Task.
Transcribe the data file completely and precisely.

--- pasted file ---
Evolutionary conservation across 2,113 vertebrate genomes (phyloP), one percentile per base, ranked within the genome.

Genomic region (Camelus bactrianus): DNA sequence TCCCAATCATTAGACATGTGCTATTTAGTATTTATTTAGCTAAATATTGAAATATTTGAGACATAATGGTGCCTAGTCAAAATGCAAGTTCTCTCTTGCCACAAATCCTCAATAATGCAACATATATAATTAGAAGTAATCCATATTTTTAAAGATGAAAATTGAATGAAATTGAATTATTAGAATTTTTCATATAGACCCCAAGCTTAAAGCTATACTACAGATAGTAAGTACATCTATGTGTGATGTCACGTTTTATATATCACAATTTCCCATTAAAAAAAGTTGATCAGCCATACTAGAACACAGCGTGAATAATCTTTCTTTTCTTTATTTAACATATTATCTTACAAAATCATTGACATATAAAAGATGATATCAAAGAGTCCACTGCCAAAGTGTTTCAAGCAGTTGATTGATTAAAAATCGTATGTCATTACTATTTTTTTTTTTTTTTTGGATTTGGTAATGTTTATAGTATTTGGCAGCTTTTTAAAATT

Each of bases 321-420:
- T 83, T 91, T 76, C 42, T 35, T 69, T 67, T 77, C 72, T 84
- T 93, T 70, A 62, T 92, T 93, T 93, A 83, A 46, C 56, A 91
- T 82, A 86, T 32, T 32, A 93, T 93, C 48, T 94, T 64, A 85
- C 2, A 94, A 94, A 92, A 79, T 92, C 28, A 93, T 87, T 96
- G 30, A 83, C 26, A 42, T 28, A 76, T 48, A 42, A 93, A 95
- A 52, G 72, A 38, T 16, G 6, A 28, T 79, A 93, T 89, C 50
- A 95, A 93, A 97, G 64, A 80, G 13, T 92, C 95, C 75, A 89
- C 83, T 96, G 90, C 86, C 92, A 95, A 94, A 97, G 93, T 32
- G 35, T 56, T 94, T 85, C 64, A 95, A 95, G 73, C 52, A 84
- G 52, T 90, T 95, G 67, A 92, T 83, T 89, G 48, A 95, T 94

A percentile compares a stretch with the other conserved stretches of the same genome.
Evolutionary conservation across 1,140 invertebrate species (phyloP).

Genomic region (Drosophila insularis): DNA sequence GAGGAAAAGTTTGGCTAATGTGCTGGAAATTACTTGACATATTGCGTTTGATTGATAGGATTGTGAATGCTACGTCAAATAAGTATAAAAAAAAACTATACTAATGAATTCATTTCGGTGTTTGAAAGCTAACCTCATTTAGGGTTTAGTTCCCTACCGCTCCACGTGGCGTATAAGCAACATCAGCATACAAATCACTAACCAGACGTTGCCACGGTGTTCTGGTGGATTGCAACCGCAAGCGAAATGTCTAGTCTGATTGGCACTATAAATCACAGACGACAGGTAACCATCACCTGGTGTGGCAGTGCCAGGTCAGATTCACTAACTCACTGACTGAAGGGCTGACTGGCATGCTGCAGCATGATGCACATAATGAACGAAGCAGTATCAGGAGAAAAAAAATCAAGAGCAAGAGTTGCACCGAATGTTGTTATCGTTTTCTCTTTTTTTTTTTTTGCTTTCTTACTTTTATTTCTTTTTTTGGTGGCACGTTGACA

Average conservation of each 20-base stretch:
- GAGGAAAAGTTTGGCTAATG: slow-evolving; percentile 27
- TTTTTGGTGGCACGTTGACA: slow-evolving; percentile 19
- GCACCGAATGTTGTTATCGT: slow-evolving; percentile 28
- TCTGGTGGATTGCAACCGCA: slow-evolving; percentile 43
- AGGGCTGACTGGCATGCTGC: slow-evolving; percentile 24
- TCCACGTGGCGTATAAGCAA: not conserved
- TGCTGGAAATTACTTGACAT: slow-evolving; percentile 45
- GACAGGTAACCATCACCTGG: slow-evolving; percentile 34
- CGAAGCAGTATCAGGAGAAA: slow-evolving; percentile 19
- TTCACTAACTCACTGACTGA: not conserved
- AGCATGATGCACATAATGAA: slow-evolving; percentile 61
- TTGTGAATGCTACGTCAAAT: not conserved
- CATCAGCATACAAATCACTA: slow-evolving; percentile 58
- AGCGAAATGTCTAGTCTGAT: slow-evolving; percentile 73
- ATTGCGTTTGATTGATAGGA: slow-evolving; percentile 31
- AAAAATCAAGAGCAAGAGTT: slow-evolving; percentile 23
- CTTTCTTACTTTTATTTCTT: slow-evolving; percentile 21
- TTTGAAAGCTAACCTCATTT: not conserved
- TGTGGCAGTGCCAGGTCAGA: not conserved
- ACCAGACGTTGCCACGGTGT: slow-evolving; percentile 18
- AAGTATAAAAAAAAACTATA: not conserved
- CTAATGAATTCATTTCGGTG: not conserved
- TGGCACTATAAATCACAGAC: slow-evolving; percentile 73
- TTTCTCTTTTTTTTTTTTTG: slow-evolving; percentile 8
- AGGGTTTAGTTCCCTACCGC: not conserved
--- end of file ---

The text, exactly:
Evolutionary conservation across 2,113 vertebrate genomes (phyloP), one percentile per base, ranked within the genome.

Genomic region (Camelus bactrianus): DNA sequence TCCCAATCATTAGACATGTGCTATTTAGTATTTATTTAGCTAAATATTGAAATATTTGAGACATAATGGTGCCTAGTCAAAATGCAAGTTCTCTCTTGCCACAAATCCTCAATAATGCAACATATATAATTAGAAGTAATCCATATTTTTAAAGATGAAAATTGAATGAAATTGAATTATTAGAATTTTTCATATAGACCCCAAGCTTAAAGCTATACTACAGATAGTAAGTACATCTATGTGTGATGTCACGTTTTATATATCACAATTTCCCATTAAAAAAAGTTGATCAGCCATACTAGAACACAGCGTGAATAATCTTTCTTTTCTTTATTTAACATATTATCTTACAAAATCATTGACATATAAAAGATGATATCAAAGAGTCCACTGCCAAAGTGTTTCAAGCAGTTGATTGATTAAAAATCGTATGTCATTACTATTTTTTTTTTTTTTTTGGATTTGGTAATGTTTATAGTATTTGGCAGCTTTTTAAAATT

Each of bases 321-420:
- T 83, T 91, T 76, C 42, T 35, T 69, T 67, T 77, C 72, T 84
- T 93, T 70, A 62, T 92, T 93, T 93, A 83, A 46, C 56, A 91
- T 82, A 86, T 32, T 32, A 93, T 93, C 48, T 94, T 64, A 85
- C 2, A 94, A 94, A 92, A 79, T 92, C 28, A 93, T 87, T 96
- G 30, A 83, C 26, A 42, T 28, A 76, T 48, A 42, A 93, A 95
- A 52, G 72, A 38, T 16, G 6, A 28, T 79, A 93, T 89, C 50
- A 95, A 93, A 97, G 64, A 80, G 13, T 92, C 95, C 75, A 89
- C 83, T 96, G 90, C 86, C 92, A 95, A 94, A 97, G 93, T 32
- G 35, T 56, T 94, T 85, C 64, A 95, A 95, G 73, C 52, A 84
- G 52, T 90, T 95, G 67, A 92, T 83, T 89, G 48, A 95, T 94

A percentile compares a stretch with the other conserved stretches of the same genome.
Evolutionary conservation across 1,140 invertebrate species (phyloP).

Genomic region (Drosophila insularis): DNA sequence GAGGAAAAGTTTGGCTAATGTGCTGGAAATTACTTGACATATTGCGTTTGATTGATAGGATTGTGAATGCTACGTCAAATAAGTATAAAAAAAAACTATACTAATGAATTCATTTCGGTGTTTGAAAGCTAACCTCATTTAGGGTTTAGTTCCCTACCGCTCCACGTGGCGTATAAGCAACATCAGCATACAAATCACTAACCAGACGTTGCCACGGTGTTCTGGTGGATTGCAACCGCAAGCGAAATGTCTAGTCTGATTGGCACTATAAATCACAGACGACAGGTAACCATCACCTGGTGTGGCAGTGCCAGGTCAGATTCACTAACTCACTGACTGAAGGGCTGACTGGCATGCTGCAGCATGATGCACATAATGAACGAAGCAGTATCAGGAGAAAAAAAATCAAGAGCAAGAGTTGCACCGAATGTTGTTATCGTTTTCTCTTTTTTTTTTTTTGCTTTCTTACTTTTATTTCTTTTTTTGGTGGCACGTTGACA

Average conservation of each 20-base stretch:
- GAGGAAAAGTTTGGCTAATG: slow-evolving; percentile 27
- TTTTTGGTGGCACGTTGACA: slow-evolving; percentile 19
- GCACCGAATGTTGTTATCGT: slow-evolving; percentile 28
- TCTGGTGGATTGCAACCGCA: slow-evolving; percentile 43
- AGGGCTGACTGGCATGCTGC: slow-evolving; percentile 24
- TCCACGTGGCGTATAAGCAA: not conserved
- TGCTGGAAATTACTTGACAT: slow-evolving; percentile 45
- GACAGGTAACCATCACCTGG: slow-evolving; percentile 34
- CGAAGCAGTATCAGGAGAAA: slow-evolving; percentile 19
- TTCACTAACTCACTGACTGA: not conserved
- AGCATGATGCACATAATGAA: slow-evolving; percentile 61
- TTGTGAATGCTACGTCAAAT: not conserved
- CATCAGCATACAAATCACTA: slow-evolving; percentile 58
- AGCGAAATGTCTAGTCTGAT: slow-evolving; percentile 73
- ATTGCGTTTGATTGATAGGA: slow-evolving; percentile 31
- AAAAATCAAGAGCAAGAGTT: slow-evolving; percentile 23
- CTTTCTTACTTTTATTTCTT: slow-evolving; percentile 21
- TTTGAAAGCTAACCTCATTT: not conserved
- TGTGGCAGTGCCAGGTCAGA: not conserved
- ACCAGACGTTGCCACGGTGT: slow-evolving; percentile 18
- AAGTATAAAAAAAAACTATA: not conserved
- CTAATGAATTCATTTCGGTG: not conserved
- TGGCACTATAAATCACAGAC: slow-evolving; percentile 73
- TTTCTCTTTTTTTTTTTTTG: slow-evolving; percentile 8
- AGGGTTTAGTTCCCTACCGC: not conserved